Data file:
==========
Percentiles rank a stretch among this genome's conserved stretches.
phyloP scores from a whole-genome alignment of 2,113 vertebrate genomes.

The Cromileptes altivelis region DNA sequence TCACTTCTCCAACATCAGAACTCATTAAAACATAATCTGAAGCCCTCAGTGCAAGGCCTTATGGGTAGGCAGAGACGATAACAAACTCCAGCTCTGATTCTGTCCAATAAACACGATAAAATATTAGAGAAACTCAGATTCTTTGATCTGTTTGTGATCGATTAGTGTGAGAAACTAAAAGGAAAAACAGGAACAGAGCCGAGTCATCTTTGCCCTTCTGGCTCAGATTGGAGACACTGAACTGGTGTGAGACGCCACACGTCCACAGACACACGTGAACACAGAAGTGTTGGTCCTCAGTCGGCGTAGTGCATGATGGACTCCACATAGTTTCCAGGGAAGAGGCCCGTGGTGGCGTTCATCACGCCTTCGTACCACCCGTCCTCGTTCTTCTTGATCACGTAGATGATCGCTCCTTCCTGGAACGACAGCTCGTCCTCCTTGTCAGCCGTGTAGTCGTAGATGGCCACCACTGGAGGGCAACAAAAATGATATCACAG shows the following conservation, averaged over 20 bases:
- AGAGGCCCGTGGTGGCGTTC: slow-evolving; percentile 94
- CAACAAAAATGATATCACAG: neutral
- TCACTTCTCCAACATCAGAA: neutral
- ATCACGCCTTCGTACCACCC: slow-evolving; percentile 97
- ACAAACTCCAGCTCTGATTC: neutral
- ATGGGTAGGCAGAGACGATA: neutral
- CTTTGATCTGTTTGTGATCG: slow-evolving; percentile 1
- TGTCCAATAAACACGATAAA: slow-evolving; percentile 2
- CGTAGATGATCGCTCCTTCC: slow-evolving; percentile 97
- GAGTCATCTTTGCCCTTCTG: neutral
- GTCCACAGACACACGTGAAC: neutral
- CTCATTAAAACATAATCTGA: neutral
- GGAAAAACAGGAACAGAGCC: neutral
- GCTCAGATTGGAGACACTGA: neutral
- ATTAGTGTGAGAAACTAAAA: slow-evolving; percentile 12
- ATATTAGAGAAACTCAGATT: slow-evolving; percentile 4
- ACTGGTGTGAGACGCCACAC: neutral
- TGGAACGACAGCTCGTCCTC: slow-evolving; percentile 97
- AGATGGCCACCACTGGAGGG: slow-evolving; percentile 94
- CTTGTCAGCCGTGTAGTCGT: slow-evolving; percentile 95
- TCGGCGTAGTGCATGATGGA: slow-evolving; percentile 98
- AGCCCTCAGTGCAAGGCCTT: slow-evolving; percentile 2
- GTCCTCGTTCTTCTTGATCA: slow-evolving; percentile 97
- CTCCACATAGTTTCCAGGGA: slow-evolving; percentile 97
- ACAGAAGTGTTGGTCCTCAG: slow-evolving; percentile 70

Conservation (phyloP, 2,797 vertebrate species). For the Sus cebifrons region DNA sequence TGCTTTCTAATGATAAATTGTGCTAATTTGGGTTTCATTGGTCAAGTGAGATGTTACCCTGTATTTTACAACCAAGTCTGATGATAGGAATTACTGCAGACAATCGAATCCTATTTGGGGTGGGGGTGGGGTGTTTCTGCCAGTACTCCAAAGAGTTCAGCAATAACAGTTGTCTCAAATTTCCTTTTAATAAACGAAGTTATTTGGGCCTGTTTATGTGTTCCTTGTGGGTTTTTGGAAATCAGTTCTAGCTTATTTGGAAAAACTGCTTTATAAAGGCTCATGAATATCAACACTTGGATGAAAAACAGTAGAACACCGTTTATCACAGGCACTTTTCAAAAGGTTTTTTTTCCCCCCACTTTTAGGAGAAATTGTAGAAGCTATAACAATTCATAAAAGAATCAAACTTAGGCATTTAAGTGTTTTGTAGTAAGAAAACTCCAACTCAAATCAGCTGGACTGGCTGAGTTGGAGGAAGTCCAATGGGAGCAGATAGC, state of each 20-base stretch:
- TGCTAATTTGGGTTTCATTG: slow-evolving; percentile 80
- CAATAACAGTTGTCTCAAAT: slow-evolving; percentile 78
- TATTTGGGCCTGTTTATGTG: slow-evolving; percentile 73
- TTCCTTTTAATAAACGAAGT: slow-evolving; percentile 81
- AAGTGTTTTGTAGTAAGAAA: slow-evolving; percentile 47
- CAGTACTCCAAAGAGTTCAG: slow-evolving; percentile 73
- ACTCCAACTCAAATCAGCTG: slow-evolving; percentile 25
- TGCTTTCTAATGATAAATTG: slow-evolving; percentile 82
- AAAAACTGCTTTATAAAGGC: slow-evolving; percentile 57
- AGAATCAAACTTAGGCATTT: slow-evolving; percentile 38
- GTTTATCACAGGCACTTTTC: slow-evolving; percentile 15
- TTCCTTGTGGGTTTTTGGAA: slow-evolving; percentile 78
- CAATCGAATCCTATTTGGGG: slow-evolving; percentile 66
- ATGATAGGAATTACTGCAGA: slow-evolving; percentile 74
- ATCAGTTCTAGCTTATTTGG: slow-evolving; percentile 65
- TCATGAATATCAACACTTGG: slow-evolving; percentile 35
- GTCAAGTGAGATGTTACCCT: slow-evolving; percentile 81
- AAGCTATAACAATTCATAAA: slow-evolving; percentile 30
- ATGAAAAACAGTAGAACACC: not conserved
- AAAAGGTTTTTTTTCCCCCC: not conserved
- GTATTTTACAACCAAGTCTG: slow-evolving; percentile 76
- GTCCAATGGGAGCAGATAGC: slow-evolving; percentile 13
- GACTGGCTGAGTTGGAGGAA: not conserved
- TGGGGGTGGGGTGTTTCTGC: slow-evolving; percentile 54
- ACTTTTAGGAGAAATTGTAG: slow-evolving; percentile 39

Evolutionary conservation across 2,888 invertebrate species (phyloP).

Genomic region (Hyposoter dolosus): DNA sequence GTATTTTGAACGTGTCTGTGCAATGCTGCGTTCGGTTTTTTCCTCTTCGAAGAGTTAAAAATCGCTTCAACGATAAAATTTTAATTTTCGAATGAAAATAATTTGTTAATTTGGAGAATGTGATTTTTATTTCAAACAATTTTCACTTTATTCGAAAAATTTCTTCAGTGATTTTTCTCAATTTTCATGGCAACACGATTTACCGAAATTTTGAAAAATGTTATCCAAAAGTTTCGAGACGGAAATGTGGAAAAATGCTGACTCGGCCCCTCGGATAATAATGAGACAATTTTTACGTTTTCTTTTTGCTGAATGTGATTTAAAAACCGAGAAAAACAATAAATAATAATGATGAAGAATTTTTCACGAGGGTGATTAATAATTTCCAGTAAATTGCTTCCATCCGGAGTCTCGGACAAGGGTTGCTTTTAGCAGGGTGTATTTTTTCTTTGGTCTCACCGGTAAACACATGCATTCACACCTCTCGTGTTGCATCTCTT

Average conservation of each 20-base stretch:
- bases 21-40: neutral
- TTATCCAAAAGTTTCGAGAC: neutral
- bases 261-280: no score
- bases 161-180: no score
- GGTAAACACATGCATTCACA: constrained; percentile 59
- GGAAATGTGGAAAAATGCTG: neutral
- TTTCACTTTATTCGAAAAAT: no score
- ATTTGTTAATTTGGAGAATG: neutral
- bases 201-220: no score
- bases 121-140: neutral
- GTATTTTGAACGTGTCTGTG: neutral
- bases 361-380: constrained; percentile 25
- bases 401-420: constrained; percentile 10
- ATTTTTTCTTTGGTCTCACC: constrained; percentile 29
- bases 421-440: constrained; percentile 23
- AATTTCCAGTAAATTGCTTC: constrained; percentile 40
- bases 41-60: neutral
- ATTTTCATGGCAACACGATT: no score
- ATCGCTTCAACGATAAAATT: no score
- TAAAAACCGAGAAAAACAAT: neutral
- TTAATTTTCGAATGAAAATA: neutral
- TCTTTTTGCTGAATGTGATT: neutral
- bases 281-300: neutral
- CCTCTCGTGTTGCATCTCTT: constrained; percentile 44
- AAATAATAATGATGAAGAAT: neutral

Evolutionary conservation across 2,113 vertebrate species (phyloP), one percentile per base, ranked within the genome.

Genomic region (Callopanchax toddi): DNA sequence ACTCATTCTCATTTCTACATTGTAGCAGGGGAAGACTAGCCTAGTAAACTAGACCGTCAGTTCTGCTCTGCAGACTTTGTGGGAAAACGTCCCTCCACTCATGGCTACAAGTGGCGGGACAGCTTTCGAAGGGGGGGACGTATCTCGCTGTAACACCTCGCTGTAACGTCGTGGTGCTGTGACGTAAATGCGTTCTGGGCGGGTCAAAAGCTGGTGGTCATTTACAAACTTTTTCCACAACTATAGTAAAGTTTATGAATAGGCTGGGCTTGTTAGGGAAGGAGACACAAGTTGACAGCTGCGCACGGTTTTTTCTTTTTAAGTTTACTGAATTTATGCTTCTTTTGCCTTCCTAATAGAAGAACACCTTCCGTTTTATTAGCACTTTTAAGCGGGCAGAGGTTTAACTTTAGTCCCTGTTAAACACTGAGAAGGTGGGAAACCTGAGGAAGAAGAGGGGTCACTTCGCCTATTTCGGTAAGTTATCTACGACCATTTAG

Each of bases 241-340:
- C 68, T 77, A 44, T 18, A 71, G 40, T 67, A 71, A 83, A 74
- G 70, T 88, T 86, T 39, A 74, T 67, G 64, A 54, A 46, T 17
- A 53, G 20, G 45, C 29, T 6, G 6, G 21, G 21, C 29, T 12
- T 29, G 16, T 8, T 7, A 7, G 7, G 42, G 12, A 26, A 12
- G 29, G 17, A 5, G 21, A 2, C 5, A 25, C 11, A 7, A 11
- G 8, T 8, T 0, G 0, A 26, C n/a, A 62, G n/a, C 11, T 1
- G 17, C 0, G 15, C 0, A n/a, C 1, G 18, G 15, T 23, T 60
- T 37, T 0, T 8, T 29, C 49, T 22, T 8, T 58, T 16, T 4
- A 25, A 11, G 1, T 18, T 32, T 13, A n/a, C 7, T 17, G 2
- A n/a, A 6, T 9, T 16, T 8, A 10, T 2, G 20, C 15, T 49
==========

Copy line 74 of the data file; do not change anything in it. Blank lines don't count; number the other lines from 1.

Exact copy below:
- bases 41-60: neutral